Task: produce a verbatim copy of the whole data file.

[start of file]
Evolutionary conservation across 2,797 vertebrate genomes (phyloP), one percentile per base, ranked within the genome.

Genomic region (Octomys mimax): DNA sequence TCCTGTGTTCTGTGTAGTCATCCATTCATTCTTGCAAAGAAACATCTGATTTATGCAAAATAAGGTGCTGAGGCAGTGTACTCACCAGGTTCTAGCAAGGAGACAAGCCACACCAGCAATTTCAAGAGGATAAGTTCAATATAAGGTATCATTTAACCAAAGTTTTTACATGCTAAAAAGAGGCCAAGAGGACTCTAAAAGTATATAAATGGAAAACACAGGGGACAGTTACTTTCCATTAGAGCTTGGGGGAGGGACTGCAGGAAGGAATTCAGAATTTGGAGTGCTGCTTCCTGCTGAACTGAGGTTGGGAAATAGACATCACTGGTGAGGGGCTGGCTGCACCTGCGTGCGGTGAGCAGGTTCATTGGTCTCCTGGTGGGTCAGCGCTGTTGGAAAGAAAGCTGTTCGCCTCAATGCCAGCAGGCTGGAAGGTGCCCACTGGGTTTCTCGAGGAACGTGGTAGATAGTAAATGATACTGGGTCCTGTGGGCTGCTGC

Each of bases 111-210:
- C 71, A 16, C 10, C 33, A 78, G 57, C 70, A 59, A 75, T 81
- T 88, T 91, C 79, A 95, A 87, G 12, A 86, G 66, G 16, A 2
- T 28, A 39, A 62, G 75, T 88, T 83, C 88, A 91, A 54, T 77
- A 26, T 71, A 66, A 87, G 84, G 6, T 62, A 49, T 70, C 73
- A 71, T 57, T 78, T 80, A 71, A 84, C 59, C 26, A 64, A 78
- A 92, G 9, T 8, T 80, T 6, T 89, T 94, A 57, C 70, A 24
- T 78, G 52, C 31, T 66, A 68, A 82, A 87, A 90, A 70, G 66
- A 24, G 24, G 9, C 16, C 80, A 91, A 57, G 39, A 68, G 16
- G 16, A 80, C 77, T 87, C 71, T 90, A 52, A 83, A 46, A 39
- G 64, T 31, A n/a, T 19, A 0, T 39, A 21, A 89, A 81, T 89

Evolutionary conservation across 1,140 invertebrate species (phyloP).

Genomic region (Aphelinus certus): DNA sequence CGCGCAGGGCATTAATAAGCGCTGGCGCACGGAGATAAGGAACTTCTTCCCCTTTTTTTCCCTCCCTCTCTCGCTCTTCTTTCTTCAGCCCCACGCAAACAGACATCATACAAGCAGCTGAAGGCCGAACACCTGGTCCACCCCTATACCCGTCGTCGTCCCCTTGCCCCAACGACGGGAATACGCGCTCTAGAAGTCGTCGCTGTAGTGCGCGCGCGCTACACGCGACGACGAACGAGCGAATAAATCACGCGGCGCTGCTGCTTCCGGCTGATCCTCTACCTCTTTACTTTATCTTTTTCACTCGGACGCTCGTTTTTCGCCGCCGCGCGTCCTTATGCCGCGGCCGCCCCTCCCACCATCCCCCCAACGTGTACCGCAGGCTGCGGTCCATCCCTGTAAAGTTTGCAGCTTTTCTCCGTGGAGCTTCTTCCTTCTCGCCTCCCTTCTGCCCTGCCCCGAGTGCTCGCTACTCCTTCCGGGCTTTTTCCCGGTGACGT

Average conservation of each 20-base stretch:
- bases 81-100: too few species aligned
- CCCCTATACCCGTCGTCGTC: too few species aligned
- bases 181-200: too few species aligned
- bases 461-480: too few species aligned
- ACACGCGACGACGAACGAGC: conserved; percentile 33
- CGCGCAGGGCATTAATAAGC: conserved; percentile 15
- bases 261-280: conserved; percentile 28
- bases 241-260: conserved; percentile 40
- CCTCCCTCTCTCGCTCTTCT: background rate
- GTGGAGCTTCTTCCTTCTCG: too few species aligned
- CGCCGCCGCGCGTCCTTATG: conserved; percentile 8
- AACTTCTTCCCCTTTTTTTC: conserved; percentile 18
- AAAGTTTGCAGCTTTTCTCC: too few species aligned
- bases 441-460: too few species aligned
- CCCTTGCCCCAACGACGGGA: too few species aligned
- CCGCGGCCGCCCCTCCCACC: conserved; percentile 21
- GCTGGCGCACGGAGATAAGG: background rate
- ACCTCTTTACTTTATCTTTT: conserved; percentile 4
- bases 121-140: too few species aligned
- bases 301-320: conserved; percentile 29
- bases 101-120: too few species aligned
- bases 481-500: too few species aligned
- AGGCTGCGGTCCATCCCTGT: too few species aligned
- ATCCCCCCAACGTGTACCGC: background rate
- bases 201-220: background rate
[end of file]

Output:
Evolutionary conservation across 2,797 vertebrate genomes (phyloP), one percentile per base, ranked within the genome.

Genomic region (Octomys mimax): DNA sequence TCCTGTGTTCTGTGTAGTCATCCATTCATTCTTGCAAAGAAACATCTGATTTATGCAAAATAAGGTGCTGAGGCAGTGTACTCACCAGGTTCTAGCAAGGAGACAAGCCACACCAGCAATTTCAAGAGGATAAGTTCAATATAAGGTATCATTTAACCAAAGTTTTTACATGCTAAAAAGAGGCCAAGAGGACTCTAAAAGTATATAAATGGAAAACACAGGGGACAGTTACTTTCCATTAGAGCTTGGGGGAGGGACTGCAGGAAGGAATTCAGAATTTGGAGTGCTGCTTCCTGCTGAACTGAGGTTGGGAAATAGACATCACTGGTGAGGGGCTGGCTGCACCTGCGTGCGGTGAGCAGGTTCATTGGTCTCCTGGTGGGTCAGCGCTGTTGGAAAGAAAGCTGTTCGCCTCAATGCCAGCAGGCTGGAAGGTGCCCACTGGGTTTCTCGAGGAACGTGGTAGATAGTAAATGATACTGGGTCCTGTGGGCTGCTGC

Each of bases 111-210:
- C 71, A 16, C 10, C 33, A 78, G 57, C 70, A 59, A 75, T 81
- T 88, T 91, C 79, A 95, A 87, G 12, A 86, G 66, G 16, A 2
- T 28, A 39, A 62, G 75, T 88, T 83, C 88, A 91, A 54, T 77
- A 26, T 71, A 66, A 87, G 84, G 6, T 62, A 49, T 70, C 73
- A 71, T 57, T 78, T 80, A 71, A 84, C 59, C 26, A 64, A 78
- A 92, G 9, T 8, T 80, T 6, T 89, T 94, A 57, C 70, A 24
- T 78, G 52, C 31, T 66, A 68, A 82, A 87, A 90, A 70, G 66
- A 24, G 24, G 9, C 16, C 80, A 91, A 57, G 39, A 68, G 16
- G 16, A 80, C 77, T 87, C 71, T 90, A 52, A 83, A 46, A 39
- G 64, T 31, A n/a, T 19, A 0, T 39, A 21, A 89, A 81, T 89

Evolutionary conservation across 1,140 invertebrate species (phyloP).

Genomic region (Aphelinus certus): DNA sequence CGCGCAGGGCATTAATAAGCGCTGGCGCACGGAGATAAGGAACTTCTTCCCCTTTTTTTCCCTCCCTCTCTCGCTCTTCTTTCTTCAGCCCCACGCAAACAGACATCATACAAGCAGCTGAAGGCCGAACACCTGGTCCACCCCTATACCCGTCGTCGTCCCCTTGCCCCAACGACGGGAATACGCGCTCTAGAAGTCGTCGCTGTAGTGCGCGCGCGCTACACGCGACGACGAACGAGCGAATAAATCACGCGGCGCTGCTGCTTCCGGCTGATCCTCTACCTCTTTACTTTATCTTTTTCACTCGGACGCTCGTTTTTCGCCGCCGCGCGTCCTTATGCCGCGGCCGCCCCTCCCACCATCCCCCCAACGTGTACCGCAGGCTGCGGTCCATCCCTGTAAAGTTTGCAGCTTTTCTCCGTGGAGCTTCTTCCTTCTCGCCTCCCTTCTGCCCTGCCCCGAGTGCTCGCTACTCCTTCCGGGCTTTTTCCCGGTGACGT

Average conservation of each 20-base stretch:
- bases 81-100: too few species aligned
- CCCCTATACCCGTCGTCGTC: too few species aligned
- bases 181-200: too few species aligned
- bases 461-480: too few species aligned
- ACACGCGACGACGAACGAGC: conserved; percentile 33
- CGCGCAGGGCATTAATAAGC: conserved; percentile 15
- bases 261-280: conserved; percentile 28
- bases 241-260: conserved; percentile 40
- CCTCCCTCTCTCGCTCTTCT: background rate
- GTGGAGCTTCTTCCTTCTCG: too few species aligned
- CGCCGCCGCGCGTCCTTATG: conserved; percentile 8
- AACTTCTTCCCCTTTTTTTC: conserved; percentile 18
- AAAGTTTGCAGCTTTTCTCC: too few species aligned
- bases 441-460: too few species aligned
- CCCTTGCCCCAACGACGGGA: too few species aligned
- CCGCGGCCGCCCCTCCCACC: conserved; percentile 21
- GCTGGCGCACGGAGATAAGG: background rate
- ACCTCTTTACTTTATCTTTT: conserved; percentile 4
- bases 121-140: too few species aligned
- bases 301-320: conserved; percentile 29
- bases 101-120: too few species aligned
- bases 481-500: too few species aligned
- AGGCTGCGGTCCATCCCTGT: too few species aligned
- ATCCCCCCAACGTGTACCGC: background rate
- bases 201-220: background rate